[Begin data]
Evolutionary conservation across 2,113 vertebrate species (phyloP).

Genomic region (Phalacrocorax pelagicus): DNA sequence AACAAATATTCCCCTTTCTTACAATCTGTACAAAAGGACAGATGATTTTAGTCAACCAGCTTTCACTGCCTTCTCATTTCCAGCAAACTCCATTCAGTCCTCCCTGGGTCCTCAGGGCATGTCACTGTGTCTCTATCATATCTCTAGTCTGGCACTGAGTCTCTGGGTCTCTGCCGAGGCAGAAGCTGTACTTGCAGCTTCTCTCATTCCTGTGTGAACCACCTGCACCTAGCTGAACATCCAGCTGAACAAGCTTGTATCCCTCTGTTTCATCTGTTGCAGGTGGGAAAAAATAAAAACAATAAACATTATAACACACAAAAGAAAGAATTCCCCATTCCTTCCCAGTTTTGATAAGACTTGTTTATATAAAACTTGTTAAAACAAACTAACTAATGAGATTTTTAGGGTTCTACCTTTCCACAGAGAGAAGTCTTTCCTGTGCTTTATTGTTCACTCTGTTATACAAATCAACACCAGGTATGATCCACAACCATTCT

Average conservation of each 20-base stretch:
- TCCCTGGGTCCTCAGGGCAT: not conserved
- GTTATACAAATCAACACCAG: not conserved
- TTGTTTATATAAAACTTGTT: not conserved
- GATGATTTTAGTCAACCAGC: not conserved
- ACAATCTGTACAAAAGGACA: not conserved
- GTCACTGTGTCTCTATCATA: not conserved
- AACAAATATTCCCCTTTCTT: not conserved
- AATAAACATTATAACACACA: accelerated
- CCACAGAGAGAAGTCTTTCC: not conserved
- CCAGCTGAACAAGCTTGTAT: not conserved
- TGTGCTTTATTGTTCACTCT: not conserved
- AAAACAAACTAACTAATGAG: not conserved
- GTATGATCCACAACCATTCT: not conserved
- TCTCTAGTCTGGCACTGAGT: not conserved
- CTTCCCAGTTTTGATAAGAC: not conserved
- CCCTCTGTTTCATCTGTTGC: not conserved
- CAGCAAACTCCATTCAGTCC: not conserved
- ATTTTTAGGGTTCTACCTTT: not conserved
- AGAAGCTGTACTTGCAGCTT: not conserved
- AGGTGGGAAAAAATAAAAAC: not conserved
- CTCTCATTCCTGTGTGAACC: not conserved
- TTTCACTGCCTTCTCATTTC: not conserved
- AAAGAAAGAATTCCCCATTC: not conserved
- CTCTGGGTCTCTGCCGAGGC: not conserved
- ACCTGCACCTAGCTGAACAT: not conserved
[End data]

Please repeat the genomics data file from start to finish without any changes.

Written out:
Evolutionary conservation across 2,113 vertebrate species (phyloP).

Genomic region (Phalacrocorax pelagicus): DNA sequence AACAAATATTCCCCTTTCTTACAATCTGTACAAAAGGACAGATGATTTTAGTCAACCAGCTTTCACTGCCTTCTCATTTCCAGCAAACTCCATTCAGTCCTCCCTGGGTCCTCAGGGCATGTCACTGTGTCTCTATCATATCTCTAGTCTGGCACTGAGTCTCTGGGTCTCTGCCGAGGCAGAAGCTGTACTTGCAGCTTCTCTCATTCCTGTGTGAACCACCTGCACCTAGCTGAACATCCAGCTGAACAAGCTTGTATCCCTCTGTTTCATCTGTTGCAGGTGGGAAAAAATAAAAACAATAAACATTATAACACACAAAAGAAAGAATTCCCCATTCCTTCCCAGTTTTGATAAGACTTGTTTATATAAAACTTGTTAAAACAAACTAACTAATGAGATTTTTAGGGTTCTACCTTTCCACAGAGAGAAGTCTTTCCTGTGCTTTATTGTTCACTCTGTTATACAAATCAACACCAGGTATGATCCACAACCATTCT

Average conservation of each 20-base stretch:
- TCCCTGGGTCCTCAGGGCAT: not conserved
- GTTATACAAATCAACACCAG: not conserved
- TTGTTTATATAAAACTTGTT: not conserved
- GATGATTTTAGTCAACCAGC: not conserved
- ACAATCTGTACAAAAGGACA: not conserved
- GTCACTGTGTCTCTATCATA: not conserved
- AACAAATATTCCCCTTTCTT: not conserved
- AATAAACATTATAACACACA: accelerated
- CCACAGAGAGAAGTCTTTCC: not conserved
- CCAGCTGAACAAGCTTGTAT: not conserved
- TGTGCTTTATTGTTCACTCT: not conserved
- AAAACAAACTAACTAATGAG: not conserved
- GTATGATCCACAACCATTCT: not conserved
- TCTCTAGTCTGGCACTGAGT: not conserved
- CTTCCCAGTTTTGATAAGAC: not conserved
- CCCTCTGTTTCATCTGTTGC: not conserved
- CAGCAAACTCCATTCAGTCC: not conserved
- ATTTTTAGGGTTCTACCTTT: not conserved
- AGAAGCTGTACTTGCAGCTT: not conserved
- AGGTGGGAAAAAATAAAAAC: not conserved
- CTCTCATTCCTGTGTGAACC: not conserved
- TTTCACTGCCTTCTCATTTC: not conserved
- AAAGAAAGAATTCCCCATTC: not conserved
- CTCTGGGTCTCTGCCGAGGC: not conserved
- ACCTGCACCTAGCTGAACAT: not conserved